Some law professors have even suggested ‘ecological killing’ of disease-transmitting wild animals, such as pangolins, bats, and snakes.This plan would be disastrous for biodiversity.

Even though the wildlife trade is a huge money making business, governments should start using an ecological lense and favor the public health interests of the world.

 

Wild life hunting has been practiced for very long time, but the difference is that our ancetors did it in a much more “respectful” way, disrupting the natural cycle at a minimum. For example, they considered seasons and reproductive cycles.
Many poachers today are among the poorest people on the earth, therefore when they get a chance at getting enough money for the entire family for one week just by selling one pangolin, I understand why they do it. (Look at this very interesting video on pangolins!)
The problem needs to be addresses from another point of view. What drives the market of such animals (endangered, wild, exotic…) and their high prices is the consumer. Unless clients (mostly Asian but not only) in restaurants or markets stop asking for products as these, the market will stay alive. And even if a ban is put on place, that will just strengthen the black market.

It’s a very complicated situation, but the outbreak of this virus should not be surprising (look at Bill Gates’ Ted Talk) and for sure won’t be the last.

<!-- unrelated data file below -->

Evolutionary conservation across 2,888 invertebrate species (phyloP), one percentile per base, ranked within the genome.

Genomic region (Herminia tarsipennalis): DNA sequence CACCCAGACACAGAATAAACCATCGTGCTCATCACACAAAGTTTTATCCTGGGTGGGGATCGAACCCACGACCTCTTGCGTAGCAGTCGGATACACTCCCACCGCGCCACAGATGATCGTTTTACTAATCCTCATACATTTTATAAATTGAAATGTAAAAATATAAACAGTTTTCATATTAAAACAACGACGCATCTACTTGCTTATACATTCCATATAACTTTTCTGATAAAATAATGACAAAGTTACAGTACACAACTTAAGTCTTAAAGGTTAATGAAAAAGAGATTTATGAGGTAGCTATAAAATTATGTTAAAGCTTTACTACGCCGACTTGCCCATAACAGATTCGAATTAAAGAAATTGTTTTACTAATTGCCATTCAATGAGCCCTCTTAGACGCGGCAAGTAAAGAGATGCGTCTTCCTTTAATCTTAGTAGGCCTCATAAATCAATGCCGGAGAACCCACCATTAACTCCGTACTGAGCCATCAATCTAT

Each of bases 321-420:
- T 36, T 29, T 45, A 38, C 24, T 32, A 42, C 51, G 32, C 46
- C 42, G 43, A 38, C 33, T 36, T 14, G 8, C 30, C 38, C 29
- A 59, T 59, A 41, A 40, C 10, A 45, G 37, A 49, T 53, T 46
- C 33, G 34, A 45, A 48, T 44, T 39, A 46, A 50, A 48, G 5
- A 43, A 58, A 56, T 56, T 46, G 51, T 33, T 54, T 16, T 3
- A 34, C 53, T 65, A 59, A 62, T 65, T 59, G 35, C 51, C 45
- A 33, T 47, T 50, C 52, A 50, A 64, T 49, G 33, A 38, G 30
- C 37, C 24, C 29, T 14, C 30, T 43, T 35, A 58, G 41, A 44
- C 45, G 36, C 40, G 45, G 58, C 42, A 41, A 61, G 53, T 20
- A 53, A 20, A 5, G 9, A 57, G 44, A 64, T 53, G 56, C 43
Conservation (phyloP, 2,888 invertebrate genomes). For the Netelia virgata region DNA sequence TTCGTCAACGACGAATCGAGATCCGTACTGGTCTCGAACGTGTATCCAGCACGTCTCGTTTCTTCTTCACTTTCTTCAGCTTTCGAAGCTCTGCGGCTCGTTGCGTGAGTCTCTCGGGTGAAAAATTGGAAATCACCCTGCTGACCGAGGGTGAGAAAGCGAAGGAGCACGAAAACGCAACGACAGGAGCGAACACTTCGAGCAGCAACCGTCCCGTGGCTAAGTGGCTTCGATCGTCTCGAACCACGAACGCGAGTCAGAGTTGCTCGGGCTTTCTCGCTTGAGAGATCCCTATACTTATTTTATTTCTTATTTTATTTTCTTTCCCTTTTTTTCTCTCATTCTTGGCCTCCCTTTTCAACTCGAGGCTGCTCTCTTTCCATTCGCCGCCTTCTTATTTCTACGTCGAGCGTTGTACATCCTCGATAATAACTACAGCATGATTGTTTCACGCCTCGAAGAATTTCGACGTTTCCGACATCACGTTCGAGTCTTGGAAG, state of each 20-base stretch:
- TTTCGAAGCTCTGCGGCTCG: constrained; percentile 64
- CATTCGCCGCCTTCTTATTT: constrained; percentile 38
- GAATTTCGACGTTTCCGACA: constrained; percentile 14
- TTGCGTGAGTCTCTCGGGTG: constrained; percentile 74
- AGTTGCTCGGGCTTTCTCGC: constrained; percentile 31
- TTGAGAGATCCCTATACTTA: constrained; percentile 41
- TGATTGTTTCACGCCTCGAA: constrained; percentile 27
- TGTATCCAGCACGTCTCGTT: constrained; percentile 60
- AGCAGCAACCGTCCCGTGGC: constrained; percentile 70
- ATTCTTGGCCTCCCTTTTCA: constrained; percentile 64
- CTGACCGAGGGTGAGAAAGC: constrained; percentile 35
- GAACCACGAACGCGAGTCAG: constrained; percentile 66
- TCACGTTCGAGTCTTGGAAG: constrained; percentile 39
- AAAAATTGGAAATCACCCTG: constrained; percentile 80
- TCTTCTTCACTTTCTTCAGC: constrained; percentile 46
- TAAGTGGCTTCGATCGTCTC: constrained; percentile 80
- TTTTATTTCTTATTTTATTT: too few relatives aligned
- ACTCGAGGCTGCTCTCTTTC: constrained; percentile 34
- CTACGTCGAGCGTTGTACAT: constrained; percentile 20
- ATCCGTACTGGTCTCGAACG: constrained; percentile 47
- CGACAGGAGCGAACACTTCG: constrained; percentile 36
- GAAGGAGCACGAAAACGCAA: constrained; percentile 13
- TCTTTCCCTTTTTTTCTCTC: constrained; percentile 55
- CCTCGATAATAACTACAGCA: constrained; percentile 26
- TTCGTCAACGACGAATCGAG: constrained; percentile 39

Looking on the bright side (challenging!), we are spending more time with our loved ones, we have more time to do the things we often postpone, and we are taking a rest from our usual fast paced lives. It’s the right time to read more, cook more, rest more, and meditate, and realize what are the things we miss more, what makes us happy.
A more global challenge for us is to rethink our lifestyles. Understanding that we are all part of one cycle and being more respectful of our surroundings and other beings is a must by now.  We cannot keep living the same way we have been for the past decades.
Let’s start by being more respectful of everything and everyone around us, for example by eliminating animal based foods on our plate. Even just one meal at a time makes the difference!

On a side note, last January I finally got to publish my thesis and research project that I presented for my graduation as an ebook on Amazon!
It is an in-depth research on the Environmental, Nutritional and Ethical implications of factory farms, on the importance of alternatives to industrial livestock, and why we need a critical change in our dietary patterns in order to sustain the current and growing global population. Here is the link to download.

I hope everyone is staying safe and at home. We will get pass this and soon be able to hug and kiss once again. ♥

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3 thoughts on “We are all connected